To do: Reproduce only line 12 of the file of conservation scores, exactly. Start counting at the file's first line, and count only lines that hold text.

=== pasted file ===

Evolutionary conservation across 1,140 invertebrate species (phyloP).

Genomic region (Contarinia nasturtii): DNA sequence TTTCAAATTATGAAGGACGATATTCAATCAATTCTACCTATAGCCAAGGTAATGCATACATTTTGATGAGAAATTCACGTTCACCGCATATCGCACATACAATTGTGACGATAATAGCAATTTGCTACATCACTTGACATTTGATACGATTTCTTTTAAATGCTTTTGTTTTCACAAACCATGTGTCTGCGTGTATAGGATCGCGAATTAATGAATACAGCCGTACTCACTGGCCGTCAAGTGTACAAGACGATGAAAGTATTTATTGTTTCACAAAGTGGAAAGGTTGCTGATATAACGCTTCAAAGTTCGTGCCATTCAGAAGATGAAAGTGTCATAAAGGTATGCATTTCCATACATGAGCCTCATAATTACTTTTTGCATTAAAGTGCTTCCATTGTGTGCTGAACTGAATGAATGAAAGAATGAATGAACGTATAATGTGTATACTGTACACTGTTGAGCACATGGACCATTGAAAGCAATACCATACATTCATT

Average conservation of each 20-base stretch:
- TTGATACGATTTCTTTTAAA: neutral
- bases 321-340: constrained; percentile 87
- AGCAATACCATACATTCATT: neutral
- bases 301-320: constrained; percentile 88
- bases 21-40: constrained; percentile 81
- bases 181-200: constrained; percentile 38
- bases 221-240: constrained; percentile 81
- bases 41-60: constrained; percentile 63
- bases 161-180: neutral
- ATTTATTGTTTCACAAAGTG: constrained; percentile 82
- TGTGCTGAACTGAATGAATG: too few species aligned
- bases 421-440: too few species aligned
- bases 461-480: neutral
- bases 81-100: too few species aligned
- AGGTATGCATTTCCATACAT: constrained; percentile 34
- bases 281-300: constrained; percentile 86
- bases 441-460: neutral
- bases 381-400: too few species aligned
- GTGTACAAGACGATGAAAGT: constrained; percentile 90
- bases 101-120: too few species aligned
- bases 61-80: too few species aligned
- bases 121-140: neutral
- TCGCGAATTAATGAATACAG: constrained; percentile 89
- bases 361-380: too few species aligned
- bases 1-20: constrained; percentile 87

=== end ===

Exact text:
- bases 161-180: neutral